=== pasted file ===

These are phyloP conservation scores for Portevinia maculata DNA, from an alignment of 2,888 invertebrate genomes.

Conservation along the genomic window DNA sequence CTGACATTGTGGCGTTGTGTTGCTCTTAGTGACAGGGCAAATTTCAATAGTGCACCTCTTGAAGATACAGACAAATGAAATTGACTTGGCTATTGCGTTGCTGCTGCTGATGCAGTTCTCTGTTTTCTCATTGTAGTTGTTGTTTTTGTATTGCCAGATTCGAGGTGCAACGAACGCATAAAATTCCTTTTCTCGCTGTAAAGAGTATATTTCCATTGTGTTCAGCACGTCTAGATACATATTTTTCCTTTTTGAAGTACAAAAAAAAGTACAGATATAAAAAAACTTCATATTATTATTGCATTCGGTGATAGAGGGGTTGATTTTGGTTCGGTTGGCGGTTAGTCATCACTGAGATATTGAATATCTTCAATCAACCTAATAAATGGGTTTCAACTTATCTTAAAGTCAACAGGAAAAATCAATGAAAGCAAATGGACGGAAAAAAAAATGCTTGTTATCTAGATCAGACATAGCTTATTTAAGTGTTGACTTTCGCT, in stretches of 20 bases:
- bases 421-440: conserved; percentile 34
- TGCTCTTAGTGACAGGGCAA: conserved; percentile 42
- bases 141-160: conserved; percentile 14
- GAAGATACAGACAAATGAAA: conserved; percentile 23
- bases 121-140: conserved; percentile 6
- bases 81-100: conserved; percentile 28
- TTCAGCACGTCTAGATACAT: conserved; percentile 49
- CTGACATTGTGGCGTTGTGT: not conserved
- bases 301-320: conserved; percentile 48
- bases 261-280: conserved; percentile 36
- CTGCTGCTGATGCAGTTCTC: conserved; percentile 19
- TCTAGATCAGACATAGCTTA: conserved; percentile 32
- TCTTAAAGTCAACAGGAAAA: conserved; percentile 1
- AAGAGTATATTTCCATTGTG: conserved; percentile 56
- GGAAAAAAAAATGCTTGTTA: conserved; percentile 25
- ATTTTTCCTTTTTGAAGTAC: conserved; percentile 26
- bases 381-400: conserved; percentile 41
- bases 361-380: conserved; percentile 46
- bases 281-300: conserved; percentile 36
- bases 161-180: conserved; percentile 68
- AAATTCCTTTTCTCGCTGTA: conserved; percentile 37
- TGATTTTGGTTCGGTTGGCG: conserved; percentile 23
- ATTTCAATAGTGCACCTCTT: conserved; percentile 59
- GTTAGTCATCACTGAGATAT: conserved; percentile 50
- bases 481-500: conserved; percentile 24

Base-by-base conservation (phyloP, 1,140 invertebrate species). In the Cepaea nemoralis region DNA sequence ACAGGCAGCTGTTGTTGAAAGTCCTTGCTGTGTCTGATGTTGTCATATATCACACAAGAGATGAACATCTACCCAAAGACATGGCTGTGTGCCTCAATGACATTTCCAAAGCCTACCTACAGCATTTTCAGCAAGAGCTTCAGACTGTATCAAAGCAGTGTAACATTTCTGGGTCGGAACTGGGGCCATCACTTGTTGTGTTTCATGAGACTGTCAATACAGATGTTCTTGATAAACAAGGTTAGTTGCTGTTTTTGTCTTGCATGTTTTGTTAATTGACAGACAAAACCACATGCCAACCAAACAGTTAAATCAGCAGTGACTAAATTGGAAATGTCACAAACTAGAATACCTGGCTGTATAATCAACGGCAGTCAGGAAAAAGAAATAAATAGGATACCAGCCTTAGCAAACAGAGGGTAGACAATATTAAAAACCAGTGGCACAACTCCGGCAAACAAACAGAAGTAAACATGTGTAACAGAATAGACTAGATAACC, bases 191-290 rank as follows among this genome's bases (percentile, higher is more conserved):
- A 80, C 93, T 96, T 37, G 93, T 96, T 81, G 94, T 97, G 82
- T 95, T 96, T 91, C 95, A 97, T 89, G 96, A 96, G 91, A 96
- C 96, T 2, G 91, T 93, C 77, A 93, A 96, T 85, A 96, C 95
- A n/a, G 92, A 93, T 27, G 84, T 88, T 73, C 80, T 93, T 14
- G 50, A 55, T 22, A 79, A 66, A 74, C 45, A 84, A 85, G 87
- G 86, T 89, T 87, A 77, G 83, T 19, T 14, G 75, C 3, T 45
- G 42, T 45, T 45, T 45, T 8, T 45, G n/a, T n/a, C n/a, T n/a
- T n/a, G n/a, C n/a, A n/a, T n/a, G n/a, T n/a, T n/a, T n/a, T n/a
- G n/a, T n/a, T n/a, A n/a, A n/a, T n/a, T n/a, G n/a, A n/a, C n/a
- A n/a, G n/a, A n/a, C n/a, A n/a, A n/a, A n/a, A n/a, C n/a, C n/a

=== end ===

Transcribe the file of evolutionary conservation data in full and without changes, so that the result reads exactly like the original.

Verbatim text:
These are phyloP conservation scores for Portevinia maculata DNA, from an alignment of 2,888 invertebrate genomes.

Conservation along the genomic window DNA sequence CTGACATTGTGGCGTTGTGTTGCTCTTAGTGACAGGGCAAATTTCAATAGTGCACCTCTTGAAGATACAGACAAATGAAATTGACTTGGCTATTGCGTTGCTGCTGCTGATGCAGTTCTCTGTTTTCTCATTGTAGTTGTTGTTTTTGTATTGCCAGATTCGAGGTGCAACGAACGCATAAAATTCCTTTTCTCGCTGTAAAGAGTATATTTCCATTGTGTTCAGCACGTCTAGATACATATTTTTCCTTTTTGAAGTACAAAAAAAAGTACAGATATAAAAAAACTTCATATTATTATTGCATTCGGTGATAGAGGGGTTGATTTTGGTTCGGTTGGCGGTTAGTCATCACTGAGATATTGAATATCTTCAATCAACCTAATAAATGGGTTTCAACTTATCTTAAAGTCAACAGGAAAAATCAATGAAAGCAAATGGACGGAAAAAAAAATGCTTGTTATCTAGATCAGACATAGCTTATTTAAGTGTTGACTTTCGCT, in stretches of 20 bases:
- bases 421-440: conserved; percentile 34
- TGCTCTTAGTGACAGGGCAA: conserved; percentile 42
- bases 141-160: conserved; percentile 14
- GAAGATACAGACAAATGAAA: conserved; percentile 23
- bases 121-140: conserved; percentile 6
- bases 81-100: conserved; percentile 28
- TTCAGCACGTCTAGATACAT: conserved; percentile 49
- CTGACATTGTGGCGTTGTGT: not conserved
- bases 301-320: conserved; percentile 48
- bases 261-280: conserved; percentile 36
- CTGCTGCTGATGCAGTTCTC: conserved; percentile 19
- TCTAGATCAGACATAGCTTA: conserved; percentile 32
- TCTTAAAGTCAACAGGAAAA: conserved; percentile 1
- AAGAGTATATTTCCATTGTG: conserved; percentile 56
- GGAAAAAAAAATGCTTGTTA: conserved; percentile 25
- ATTTTTCCTTTTTGAAGTAC: conserved; percentile 26
- bases 381-400: conserved; percentile 41
- bases 361-380: conserved; percentile 46
- bases 281-300: conserved; percentile 36
- bases 161-180: conserved; percentile 68
- AAATTCCTTTTCTCGCTGTA: conserved; percentile 37
- TGATTTTGGTTCGGTTGGCG: conserved; percentile 23
- ATTTCAATAGTGCACCTCTT: conserved; percentile 59
- GTTAGTCATCACTGAGATAT: conserved; percentile 50
- bases 481-500: conserved; percentile 24

Base-by-base conservation (phyloP, 1,140 invertebrate species). In the Cepaea nemoralis region DNA sequence ACAGGCAGCTGTTGTTGAAAGTCCTTGCTGTGTCTGATGTTGTCATATATCACACAAGAGATGAACATCTACCCAAAGACATGGCTGTGTGCCTCAATGACATTTCCAAAGCCTACCTACAGCATTTTCAGCAAGAGCTTCAGACTGTATCAAAGCAGTGTAACATTTCTGGGTCGGAACTGGGGCCATCACTTGTTGTGTTTCATGAGACTGTCAATACAGATGTTCTTGATAAACAAGGTTAGTTGCTGTTTTTGTCTTGCATGTTTTGTTAATTGACAGACAAAACCACATGCCAACCAAACAGTTAAATCAGCAGTGACTAAATTGGAAATGTCACAAACTAGAATACCTGGCTGTATAATCAACGGCAGTCAGGAAAAAGAAATAAATAGGATACCAGCCTTAGCAAACAGAGGGTAGACAATATTAAAAACCAGTGGCACAACTCCGGCAAACAAACAGAAGTAAACATGTGTAACAGAATAGACTAGATAACC, bases 191-290 rank as follows among this genome's bases (percentile, higher is more conserved):
- A 80, C 93, T 96, T 37, G 93, T 96, T 81, G 94, T 97, G 82
- T 95, T 96, T 91, C 95, A 97, T 89, G 96, A 96, G 91, A 96
- C 96, T 2, G 91, T 93, C 77, A 93, A 96, T 85, A 96, C 95
- A n/a, G 92, A 93, T 27, G 84, T 88, T 73, C 80, T 93, T 14
- G 50, A 55, T 22, A 79, A 66, A 74, C 45, A 84, A 85, G 87
- G 86, T 89, T 87, A 77, G 83, T 19, T 14, G 75, C 3, T 45
- G 42, T 45, T 45, T 45, T 8, T 45, G n/a, T n/a, C n/a, T n/a
- T n/a, G n/a, C n/a, A n/a, T n/a, G n/a, T n/a, T n/a, T n/a, T n/a
- G n/a, T n/a, T n/a, A n/a, A n/a, T n/a, T n/a, G n/a, A n/a, C n/a
- A n/a, G n/a, A n/a, C n/a, A n/a, A n/a, A n/a, A n/a, C n/a, C n/a